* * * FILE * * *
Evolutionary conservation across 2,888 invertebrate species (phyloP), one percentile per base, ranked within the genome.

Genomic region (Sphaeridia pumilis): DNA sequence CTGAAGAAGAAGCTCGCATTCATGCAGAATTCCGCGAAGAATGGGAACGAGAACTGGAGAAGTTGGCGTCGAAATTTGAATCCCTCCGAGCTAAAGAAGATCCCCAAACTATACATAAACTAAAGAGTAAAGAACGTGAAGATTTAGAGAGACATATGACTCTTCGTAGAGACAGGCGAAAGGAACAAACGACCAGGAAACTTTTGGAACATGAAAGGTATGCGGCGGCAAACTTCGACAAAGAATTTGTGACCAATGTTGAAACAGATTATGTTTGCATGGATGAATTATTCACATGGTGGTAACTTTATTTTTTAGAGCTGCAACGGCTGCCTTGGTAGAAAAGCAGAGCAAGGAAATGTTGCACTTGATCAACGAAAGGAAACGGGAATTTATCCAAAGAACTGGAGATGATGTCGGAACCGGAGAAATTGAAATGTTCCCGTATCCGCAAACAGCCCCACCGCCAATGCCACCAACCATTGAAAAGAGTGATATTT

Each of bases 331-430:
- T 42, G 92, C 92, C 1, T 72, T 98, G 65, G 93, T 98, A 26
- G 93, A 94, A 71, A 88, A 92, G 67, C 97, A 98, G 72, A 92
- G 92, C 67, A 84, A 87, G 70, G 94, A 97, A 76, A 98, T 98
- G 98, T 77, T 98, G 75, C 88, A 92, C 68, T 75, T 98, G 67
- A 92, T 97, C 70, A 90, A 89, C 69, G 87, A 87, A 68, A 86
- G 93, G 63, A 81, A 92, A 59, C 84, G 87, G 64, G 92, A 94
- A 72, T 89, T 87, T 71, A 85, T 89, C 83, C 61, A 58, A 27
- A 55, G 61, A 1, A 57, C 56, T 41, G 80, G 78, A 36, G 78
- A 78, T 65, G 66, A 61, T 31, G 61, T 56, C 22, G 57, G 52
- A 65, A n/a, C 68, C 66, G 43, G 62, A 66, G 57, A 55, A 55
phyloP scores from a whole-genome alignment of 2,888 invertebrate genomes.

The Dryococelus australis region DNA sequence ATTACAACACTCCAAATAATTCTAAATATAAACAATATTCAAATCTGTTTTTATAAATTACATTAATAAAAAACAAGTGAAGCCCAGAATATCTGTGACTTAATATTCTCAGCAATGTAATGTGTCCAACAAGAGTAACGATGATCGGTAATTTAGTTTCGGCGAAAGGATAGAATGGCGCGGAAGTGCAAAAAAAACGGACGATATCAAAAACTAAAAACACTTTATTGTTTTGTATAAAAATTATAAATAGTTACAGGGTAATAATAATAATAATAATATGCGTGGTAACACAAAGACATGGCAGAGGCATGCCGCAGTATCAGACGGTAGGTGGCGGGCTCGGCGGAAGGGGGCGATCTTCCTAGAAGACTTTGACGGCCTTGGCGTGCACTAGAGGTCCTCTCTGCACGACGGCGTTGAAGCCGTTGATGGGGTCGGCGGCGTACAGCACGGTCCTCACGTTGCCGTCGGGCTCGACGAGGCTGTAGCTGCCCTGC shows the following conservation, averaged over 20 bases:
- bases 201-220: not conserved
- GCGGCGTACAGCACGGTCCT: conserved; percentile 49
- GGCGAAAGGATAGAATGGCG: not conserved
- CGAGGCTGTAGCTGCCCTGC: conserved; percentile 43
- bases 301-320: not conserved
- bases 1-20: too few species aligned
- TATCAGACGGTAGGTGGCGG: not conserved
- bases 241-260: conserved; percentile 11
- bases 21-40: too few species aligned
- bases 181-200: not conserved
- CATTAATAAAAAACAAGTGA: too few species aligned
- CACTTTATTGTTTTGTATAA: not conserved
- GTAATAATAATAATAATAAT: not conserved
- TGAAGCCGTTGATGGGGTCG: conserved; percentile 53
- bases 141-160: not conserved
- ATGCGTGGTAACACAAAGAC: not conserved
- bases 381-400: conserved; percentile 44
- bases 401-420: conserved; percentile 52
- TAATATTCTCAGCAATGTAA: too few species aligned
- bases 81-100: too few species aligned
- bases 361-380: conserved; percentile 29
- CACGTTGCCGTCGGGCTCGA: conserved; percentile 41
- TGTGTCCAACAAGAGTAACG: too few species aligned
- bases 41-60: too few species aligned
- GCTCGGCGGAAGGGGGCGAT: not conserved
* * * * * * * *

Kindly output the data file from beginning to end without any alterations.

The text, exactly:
Evolutionary conservation across 2,888 invertebrate species (phyloP), one percentile per base, ranked within the genome.

Genomic region (Sphaeridia pumilis): DNA sequence CTGAAGAAGAAGCTCGCATTCATGCAGAATTCCGCGAAGAATGGGAACGAGAACTGGAGAAGTTGGCGTCGAAATTTGAATCCCTCCGAGCTAAAGAAGATCCCCAAACTATACATAAACTAAAGAGTAAAGAACGTGAAGATTTAGAGAGACATATGACTCTTCGTAGAGACAGGCGAAAGGAACAAACGACCAGGAAACTTTTGGAACATGAAAGGTATGCGGCGGCAAACTTCGACAAAGAATTTGTGACCAATGTTGAAACAGATTATGTTTGCATGGATGAATTATTCACATGGTGGTAACTTTATTTTTTAGAGCTGCAACGGCTGCCTTGGTAGAAAAGCAGAGCAAGGAAATGTTGCACTTGATCAACGAAAGGAAACGGGAATTTATCCAAAGAACTGGAGATGATGTCGGAACCGGAGAAATTGAAATGTTCCCGTATCCGCAAACAGCCCCACCGCCAATGCCACCAACCATTGAAAAGAGTGATATTT

Each of bases 331-430:
- T 42, G 92, C 92, C 1, T 72, T 98, G 65, G 93, T 98, A 26
- G 93, A 94, A 71, A 88, A 92, G 67, C 97, A 98, G 72, A 92
- G 92, C 67, A 84, A 87, G 70, G 94, A 97, A 76, A 98, T 98
- G 98, T 77, T 98, G 75, C 88, A 92, C 68, T 75, T 98, G 67
- A 92, T 97, C 70, A 90, A 89, C 69, G 87, A 87, A 68, A 86
- G 93, G 63, A 81, A 92, A 59, C 84, G 87, G 64, G 92, A 94
- A 72, T 89, T 87, T 71, A 85, T 89, C 83, C 61, A 58, A 27
- A 55, G 61, A 1, A 57, C 56, T 41, G 80, G 78, A 36, G 78
- A 78, T 65, G 66, A 61, T 31, G 61, T 56, C 22, G 57, G 52
- A 65, A n/a, C 68, C 66, G 43, G 62, A 66, G 57, A 55, A 55
phyloP scores from a whole-genome alignment of 2,888 invertebrate genomes.

The Dryococelus australis region DNA sequence ATTACAACACTCCAAATAATTCTAAATATAAACAATATTCAAATCTGTTTTTATAAATTACATTAATAAAAAACAAGTGAAGCCCAGAATATCTGTGACTTAATATTCTCAGCAATGTAATGTGTCCAACAAGAGTAACGATGATCGGTAATTTAGTTTCGGCGAAAGGATAGAATGGCGCGGAAGTGCAAAAAAAACGGACGATATCAAAAACTAAAAACACTTTATTGTTTTGTATAAAAATTATAAATAGTTACAGGGTAATAATAATAATAATAATATGCGTGGTAACACAAAGACATGGCAGAGGCATGCCGCAGTATCAGACGGTAGGTGGCGGGCTCGGCGGAAGGGGGCGATCTTCCTAGAAGACTTTGACGGCCTTGGCGTGCACTAGAGGTCCTCTCTGCACGACGGCGTTGAAGCCGTTGATGGGGTCGGCGGCGTACAGCACGGTCCTCACGTTGCCGTCGGGCTCGACGAGGCTGTAGCTGCCCTGC shows the following conservation, averaged over 20 bases:
- bases 201-220: not conserved
- GCGGCGTACAGCACGGTCCT: conserved; percentile 49
- GGCGAAAGGATAGAATGGCG: not conserved
- CGAGGCTGTAGCTGCCCTGC: conserved; percentile 43
- bases 301-320: not conserved
- bases 1-20: too few species aligned
- TATCAGACGGTAGGTGGCGG: not conserved
- bases 241-260: conserved; percentile 11
- bases 21-40: too few species aligned
- bases 181-200: not conserved
- CATTAATAAAAAACAAGTGA: too few species aligned
- CACTTTATTGTTTTGTATAA: not conserved
- GTAATAATAATAATAATAAT: not conserved
- TGAAGCCGTTGATGGGGTCG: conserved; percentile 53
- bases 141-160: not conserved
- ATGCGTGGTAACACAAAGAC: not conserved
- bases 381-400: conserved; percentile 44
- bases 401-420: conserved; percentile 52
- TAATATTCTCAGCAATGTAA: too few species aligned
- bases 81-100: too few species aligned
- bases 361-380: conserved; percentile 29
- CACGTTGCCGTCGGGCTCGA: conserved; percentile 41
- TGTGTCCAACAAGAGTAACG: too few species aligned
- bases 41-60: too few species aligned
- GCTCGGCGGAAGGGGGCGAT: not conserved